Job interviews can be nerve wracking for even the most experienced job seeker. In today’s competitive job market, proper preparation for the interview can make the difference between a job offer and a rejection. You should practice answering questions pertaining to your experience and be prepared to provide examples from your work history that sell you as the ideal candidate for the position. But, do not over practice and memorize a script! It is important to understand the gist of each question, so you recognize it when phrased differently.
Continue reading →
In this economy, college grads are competing against candidates with years of experience for entry level positions. To stand out from the others, you must follow these 3 steps to win your interview: anticipate, prepare and practice.
Anticipate. As a jobseeker, you should be doing tedious research about the company. Make sure you read every corner of the company’s website, as it is the most authentic source of information. But, don’t stop there. Look into the company’s annual reports, learning business plans and setting up Google Alerts so you’re up to date on company news. Although it is important to know what the company does, it may be even more important to know who you’ll be talking to once you get there. Find out with whom you are interviewing and get acquainted with their staff bio and LinkedIn page.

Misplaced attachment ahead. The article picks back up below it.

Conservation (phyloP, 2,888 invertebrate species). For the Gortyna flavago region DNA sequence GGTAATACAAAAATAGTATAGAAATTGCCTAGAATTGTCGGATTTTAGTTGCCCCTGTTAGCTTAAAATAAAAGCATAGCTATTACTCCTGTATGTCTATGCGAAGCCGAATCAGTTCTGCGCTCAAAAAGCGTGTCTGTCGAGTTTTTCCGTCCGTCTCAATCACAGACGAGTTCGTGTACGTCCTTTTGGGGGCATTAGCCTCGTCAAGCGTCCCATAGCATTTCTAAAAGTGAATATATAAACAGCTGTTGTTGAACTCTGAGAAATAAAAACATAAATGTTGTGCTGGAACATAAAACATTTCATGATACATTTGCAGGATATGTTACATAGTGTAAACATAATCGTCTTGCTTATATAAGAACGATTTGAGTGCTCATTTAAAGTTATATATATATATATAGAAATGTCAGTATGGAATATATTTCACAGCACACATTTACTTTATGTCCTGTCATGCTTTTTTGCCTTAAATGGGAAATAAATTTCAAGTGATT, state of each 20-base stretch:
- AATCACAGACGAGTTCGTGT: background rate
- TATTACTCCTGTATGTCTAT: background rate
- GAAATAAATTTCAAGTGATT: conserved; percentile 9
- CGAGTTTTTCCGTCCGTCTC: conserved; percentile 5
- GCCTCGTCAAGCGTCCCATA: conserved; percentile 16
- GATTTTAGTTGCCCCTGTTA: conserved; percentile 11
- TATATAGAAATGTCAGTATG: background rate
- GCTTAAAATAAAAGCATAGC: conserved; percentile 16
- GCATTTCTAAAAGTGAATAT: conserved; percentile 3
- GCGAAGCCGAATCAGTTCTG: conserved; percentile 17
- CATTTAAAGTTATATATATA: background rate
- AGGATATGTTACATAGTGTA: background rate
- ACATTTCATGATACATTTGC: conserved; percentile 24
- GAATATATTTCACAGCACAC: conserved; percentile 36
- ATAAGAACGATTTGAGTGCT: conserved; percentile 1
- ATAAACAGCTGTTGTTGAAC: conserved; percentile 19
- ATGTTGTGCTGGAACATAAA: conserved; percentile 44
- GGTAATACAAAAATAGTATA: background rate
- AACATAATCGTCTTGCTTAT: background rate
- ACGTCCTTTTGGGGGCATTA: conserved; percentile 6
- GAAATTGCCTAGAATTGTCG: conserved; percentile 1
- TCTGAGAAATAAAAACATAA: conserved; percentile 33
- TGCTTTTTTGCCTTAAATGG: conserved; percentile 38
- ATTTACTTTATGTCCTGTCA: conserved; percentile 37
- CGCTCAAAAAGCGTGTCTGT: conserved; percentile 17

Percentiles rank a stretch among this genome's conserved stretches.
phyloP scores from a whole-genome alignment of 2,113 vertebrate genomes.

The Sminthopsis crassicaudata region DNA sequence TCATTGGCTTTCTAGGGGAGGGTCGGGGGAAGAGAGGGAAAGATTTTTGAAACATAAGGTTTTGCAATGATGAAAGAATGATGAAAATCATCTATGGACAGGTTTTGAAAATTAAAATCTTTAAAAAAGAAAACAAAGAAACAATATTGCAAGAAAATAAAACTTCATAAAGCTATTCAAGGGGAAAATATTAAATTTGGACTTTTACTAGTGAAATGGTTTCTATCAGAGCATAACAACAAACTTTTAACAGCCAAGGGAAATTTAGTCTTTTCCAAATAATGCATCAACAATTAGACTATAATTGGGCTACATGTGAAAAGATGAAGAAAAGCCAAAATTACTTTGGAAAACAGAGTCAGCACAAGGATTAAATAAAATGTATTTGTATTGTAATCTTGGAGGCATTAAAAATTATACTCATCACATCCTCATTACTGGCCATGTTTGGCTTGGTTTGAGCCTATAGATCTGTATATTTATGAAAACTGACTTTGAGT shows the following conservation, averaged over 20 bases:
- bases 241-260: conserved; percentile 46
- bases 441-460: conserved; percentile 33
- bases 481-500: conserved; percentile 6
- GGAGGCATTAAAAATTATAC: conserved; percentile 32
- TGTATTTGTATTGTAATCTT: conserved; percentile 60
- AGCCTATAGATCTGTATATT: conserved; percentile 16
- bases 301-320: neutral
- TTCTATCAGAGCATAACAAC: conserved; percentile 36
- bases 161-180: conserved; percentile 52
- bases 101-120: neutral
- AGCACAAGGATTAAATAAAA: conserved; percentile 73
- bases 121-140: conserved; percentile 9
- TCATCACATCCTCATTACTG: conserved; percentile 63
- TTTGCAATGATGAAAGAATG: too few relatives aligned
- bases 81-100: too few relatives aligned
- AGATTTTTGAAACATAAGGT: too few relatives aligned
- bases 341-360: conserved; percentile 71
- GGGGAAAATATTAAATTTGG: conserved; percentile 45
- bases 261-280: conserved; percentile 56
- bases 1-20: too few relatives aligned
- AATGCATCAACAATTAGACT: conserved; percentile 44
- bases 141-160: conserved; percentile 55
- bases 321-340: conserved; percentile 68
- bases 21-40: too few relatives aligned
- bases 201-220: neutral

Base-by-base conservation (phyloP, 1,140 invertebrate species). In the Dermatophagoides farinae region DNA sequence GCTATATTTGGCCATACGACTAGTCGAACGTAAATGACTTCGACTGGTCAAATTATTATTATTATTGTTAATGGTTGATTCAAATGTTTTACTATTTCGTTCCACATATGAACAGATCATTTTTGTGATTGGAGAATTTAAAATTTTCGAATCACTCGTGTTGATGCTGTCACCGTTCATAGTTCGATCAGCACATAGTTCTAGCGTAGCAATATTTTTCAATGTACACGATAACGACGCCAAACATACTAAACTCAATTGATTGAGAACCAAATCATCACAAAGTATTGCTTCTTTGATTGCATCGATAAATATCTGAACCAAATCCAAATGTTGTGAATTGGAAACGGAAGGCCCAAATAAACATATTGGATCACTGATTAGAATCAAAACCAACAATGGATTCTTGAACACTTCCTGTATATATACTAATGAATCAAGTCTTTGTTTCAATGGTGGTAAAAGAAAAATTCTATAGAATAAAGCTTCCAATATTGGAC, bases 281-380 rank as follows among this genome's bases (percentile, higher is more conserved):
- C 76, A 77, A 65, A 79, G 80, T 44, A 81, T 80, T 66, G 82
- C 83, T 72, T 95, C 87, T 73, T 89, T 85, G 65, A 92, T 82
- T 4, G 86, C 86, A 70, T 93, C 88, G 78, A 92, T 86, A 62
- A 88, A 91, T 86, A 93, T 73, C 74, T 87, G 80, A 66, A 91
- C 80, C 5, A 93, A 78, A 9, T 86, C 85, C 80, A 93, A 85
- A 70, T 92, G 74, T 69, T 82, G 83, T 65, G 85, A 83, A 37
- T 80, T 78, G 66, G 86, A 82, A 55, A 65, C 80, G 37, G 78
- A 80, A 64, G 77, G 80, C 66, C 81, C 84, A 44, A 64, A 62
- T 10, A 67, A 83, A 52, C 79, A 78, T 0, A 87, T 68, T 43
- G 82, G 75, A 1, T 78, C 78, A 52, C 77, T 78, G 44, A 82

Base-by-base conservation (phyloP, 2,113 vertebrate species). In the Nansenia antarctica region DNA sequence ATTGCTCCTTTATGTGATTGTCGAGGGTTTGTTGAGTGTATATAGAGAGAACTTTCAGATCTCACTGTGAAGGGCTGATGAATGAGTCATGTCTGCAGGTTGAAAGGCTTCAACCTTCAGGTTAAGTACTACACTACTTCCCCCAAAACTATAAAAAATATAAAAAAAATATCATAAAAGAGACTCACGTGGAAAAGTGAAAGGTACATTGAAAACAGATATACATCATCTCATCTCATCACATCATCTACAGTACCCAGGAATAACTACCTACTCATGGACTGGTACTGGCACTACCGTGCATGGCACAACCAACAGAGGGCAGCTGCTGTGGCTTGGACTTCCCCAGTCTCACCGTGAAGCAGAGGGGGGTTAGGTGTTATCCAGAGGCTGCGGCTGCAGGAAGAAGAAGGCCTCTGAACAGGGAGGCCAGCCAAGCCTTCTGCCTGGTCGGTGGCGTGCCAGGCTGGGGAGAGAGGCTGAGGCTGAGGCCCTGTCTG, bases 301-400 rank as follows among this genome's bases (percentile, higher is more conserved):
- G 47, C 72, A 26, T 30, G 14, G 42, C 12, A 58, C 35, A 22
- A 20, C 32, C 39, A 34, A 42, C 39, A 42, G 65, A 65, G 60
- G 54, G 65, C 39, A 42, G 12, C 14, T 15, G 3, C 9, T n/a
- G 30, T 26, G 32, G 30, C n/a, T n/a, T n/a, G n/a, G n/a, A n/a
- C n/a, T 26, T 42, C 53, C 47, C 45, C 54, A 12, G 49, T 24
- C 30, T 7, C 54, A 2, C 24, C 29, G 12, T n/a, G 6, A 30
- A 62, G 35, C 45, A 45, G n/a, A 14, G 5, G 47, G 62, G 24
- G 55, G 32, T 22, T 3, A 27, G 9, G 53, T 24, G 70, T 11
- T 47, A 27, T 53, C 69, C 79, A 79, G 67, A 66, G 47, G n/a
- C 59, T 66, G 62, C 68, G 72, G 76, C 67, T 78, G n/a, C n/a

Prepare. There are 7 interview questions you will most likely be asked in any interview.
- Tell me about yourself.
- Where do you see yourself in 5 years?
- What is your greatest weakness?
- What motivates you to perform?
- Tell me about a time that you failed?
- Why do you want to work here?
- What do you consider one of your best successes?
Also, be prepared for situational interview questions. Imagine yourself in the role and what obstacles you may face.
Practice. Use mock interviews to ensure you are able to eloquently answer those sample interview questions. Be prepared to overcome objections and curtail your answers so the interviewer sees your passion for the field and position.
Getting chosen for an interview means that the hiring manager already believes you are a fit for the role on paper, so use the interview to reassure them of their decision. Best of luck!
Lauren Piccini is a writer, blogger and social media wiz who helps small business owners transform into credible experts in their field by increasing their brand awareness through the use of social media strategies and techniques. She is a recent grad with a degree in English from the University of Connecticut whose first work was published within six months of graduation. www.LaurenPiccini.com